Tag Archives: Ralph R. Teetor

American Underslung Traveler

Another of the lessor-known autos in the Indianapolis Motor Speedway Museum Indiana Automobiles: Precision over Production exhibit is the 1913 American Underslung Traveler.

1913 American Underslung Traveler

The American Motor Car Company is most noted for an innovative design referred to as the underslung. While most car frames of the period were mounted on top of the axles, the American built the chassis of its sports roadsters under the axles. This created a vehicle that was lower to the ground.

Fred I. Tone’s first assignment as chief engineer and designer for American was to design a completely “All-American car from American-made materials.” Interestingly, the inspiration for this low sports roadster design came serendipitously. One day in 1906, when the frames were delivered to American, they were unloaded upside down. Tone seized upon the idea to mount the frame under the axles. The “underslung” was born. From that day on, American built all roadsters underslung, while continuing to make touring cars and sedans on conventionally overslung chassis.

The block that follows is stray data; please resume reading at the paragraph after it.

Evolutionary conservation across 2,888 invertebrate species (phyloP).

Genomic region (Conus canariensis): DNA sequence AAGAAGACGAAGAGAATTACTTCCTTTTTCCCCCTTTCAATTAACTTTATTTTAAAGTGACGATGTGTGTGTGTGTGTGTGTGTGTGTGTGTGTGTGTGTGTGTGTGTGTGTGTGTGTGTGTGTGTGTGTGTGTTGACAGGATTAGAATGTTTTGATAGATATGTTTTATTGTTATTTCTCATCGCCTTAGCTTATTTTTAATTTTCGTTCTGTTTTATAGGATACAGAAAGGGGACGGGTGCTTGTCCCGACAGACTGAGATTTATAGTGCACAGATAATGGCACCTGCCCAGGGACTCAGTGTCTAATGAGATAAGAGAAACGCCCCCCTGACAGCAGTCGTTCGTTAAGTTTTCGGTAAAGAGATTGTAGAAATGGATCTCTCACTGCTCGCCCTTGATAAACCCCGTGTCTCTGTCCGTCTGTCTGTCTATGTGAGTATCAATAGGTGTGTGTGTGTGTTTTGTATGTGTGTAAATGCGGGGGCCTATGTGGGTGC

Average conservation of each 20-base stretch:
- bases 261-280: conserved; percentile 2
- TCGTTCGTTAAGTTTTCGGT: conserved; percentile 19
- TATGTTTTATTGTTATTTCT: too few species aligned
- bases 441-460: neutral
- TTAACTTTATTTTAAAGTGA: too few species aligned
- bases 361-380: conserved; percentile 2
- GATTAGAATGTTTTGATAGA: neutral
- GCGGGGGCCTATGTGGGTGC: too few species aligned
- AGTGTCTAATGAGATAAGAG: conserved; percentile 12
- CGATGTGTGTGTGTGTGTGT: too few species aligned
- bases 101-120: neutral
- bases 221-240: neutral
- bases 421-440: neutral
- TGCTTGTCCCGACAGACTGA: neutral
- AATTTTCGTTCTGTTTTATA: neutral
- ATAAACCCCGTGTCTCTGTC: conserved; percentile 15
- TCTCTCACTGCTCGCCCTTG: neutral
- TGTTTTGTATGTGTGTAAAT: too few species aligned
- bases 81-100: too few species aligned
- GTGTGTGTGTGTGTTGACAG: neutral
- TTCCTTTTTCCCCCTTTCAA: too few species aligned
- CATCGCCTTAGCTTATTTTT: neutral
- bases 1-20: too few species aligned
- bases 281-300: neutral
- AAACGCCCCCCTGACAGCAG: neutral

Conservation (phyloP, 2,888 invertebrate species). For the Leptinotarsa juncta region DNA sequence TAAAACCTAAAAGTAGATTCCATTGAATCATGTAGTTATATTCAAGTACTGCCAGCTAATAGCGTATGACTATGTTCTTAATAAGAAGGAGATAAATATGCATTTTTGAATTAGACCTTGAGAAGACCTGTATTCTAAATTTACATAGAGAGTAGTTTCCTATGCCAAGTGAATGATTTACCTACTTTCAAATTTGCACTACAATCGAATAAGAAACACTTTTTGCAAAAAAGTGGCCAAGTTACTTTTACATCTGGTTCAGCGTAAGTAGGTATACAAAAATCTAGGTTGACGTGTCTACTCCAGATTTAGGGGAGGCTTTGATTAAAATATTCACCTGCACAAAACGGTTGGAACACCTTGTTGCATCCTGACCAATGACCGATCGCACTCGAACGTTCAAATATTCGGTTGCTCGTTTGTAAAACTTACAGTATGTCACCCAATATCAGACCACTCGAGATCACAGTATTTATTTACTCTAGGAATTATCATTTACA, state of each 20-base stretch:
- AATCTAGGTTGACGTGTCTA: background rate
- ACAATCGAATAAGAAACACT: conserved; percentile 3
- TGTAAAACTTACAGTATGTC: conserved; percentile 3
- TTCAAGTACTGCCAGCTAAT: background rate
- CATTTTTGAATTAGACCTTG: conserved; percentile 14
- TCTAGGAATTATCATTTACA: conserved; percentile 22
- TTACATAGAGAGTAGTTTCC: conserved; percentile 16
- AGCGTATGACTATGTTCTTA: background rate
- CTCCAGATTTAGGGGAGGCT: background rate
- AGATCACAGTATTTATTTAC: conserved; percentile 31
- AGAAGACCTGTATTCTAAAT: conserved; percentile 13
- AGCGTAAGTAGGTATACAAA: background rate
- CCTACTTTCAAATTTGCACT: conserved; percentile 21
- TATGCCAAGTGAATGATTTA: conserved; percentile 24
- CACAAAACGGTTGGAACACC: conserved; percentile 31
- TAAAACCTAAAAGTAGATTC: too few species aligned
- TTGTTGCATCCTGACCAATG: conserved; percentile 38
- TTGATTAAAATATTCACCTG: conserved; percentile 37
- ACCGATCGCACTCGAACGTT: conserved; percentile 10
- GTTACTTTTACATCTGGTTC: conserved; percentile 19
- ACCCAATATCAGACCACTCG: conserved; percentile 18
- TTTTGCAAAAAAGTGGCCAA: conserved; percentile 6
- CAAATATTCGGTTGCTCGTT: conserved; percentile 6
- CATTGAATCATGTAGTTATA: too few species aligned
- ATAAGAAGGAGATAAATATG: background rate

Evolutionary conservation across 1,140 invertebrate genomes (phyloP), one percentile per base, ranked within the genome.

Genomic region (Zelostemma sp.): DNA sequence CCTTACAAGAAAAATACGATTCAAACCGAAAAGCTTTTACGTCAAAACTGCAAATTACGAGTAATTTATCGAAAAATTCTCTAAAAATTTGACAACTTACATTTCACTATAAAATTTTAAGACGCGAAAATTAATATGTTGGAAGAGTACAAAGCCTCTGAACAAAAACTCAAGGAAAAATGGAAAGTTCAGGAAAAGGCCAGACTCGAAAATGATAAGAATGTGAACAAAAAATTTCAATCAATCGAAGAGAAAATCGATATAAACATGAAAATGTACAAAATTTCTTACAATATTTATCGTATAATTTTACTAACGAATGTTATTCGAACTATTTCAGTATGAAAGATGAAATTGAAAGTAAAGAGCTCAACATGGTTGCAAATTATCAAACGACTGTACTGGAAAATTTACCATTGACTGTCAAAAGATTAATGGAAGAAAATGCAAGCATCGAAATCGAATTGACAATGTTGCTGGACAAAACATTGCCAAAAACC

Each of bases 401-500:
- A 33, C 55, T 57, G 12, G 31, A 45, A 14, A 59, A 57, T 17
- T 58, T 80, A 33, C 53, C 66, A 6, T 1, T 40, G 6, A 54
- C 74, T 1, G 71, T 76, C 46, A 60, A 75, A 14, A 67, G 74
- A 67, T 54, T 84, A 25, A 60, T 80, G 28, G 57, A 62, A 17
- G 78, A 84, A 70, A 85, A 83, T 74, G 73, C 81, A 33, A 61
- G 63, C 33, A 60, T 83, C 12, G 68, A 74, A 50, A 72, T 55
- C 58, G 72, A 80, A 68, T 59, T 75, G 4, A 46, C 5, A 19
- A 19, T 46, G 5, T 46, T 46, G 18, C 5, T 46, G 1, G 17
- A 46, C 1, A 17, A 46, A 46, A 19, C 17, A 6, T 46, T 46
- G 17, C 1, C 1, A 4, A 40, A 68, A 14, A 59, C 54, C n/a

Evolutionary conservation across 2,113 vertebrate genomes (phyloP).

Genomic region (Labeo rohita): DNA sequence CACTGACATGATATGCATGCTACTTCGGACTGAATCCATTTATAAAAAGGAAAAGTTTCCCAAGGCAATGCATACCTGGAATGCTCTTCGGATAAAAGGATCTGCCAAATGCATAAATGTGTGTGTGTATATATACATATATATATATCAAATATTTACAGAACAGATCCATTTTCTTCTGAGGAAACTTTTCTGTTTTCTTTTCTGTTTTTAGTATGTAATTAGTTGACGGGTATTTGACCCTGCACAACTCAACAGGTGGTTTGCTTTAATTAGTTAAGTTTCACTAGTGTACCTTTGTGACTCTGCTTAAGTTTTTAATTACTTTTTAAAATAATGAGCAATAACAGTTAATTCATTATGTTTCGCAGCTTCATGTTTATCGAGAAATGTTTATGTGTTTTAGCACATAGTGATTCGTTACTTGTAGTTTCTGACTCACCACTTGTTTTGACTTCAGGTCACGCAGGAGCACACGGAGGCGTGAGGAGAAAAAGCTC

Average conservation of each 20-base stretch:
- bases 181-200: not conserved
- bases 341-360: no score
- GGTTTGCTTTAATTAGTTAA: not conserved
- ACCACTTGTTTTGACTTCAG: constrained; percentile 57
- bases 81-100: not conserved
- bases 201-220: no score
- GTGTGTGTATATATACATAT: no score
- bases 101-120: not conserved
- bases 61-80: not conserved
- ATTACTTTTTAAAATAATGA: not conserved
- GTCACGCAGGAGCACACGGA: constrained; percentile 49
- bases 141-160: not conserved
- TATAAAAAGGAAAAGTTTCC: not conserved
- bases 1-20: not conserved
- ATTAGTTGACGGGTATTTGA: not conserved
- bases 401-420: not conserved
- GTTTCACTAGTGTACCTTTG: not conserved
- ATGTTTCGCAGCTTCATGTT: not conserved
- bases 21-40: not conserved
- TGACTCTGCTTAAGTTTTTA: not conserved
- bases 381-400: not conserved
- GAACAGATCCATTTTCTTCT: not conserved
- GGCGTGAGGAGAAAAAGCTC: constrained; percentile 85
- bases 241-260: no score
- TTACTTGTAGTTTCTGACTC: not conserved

When the 1907 Roadster was announced, American stated that output would be limited to 150 cars for the year. The Roadsters that garnered numerous headlines in races during the summer of 1907 inspired building a more powerful roadster. Soon, American cars were becoming well-known for attention to detail. The magnificent marquee of an eagle on top of the world adorned the radiator face.

In the summer of 1909, Tone designed a modified four-passenger roadster with a divided rear seat. Under American’s 1910 slogan “A Car for The Discriminating Few,” the company produced 300 units for the year.

This Company set out to reconfigure the American line-up to compete in the medium price market for 1912. These models rode on the underslung chassis, and the company adopted “American Underslung” as the car’s name. Model year 1912 became American’s biggest sales year, with an estimated 1,000 units produced.

The 1913 Scout was priced at $1,475 and sported a new 105-inch wheelbase. Prices on the Tourist rose to $2,350. The Scout three-passenger coupe sold for $2,000. The Tourist Limousine, priced at $3,500, was finished in black leather on a 124-inch chassis. All models included electric starting and lighting systems.

The company announced the 1914 American Underslung Six on April 12, 1913, in the Saturday Evening Post. Yet, this proved to be an inopportune time for new automobiles because the country was trying to shake off the effects of the disastrous floods in late March and early April. This natural phenomenon virtually wiped out the anticipated spring business boom. In November, however, the Federal Court adjudged American bankrupt and appointed Frank E. Smith as receiver. By the spring of 1914, Smith deemed it advisable to suspend operations.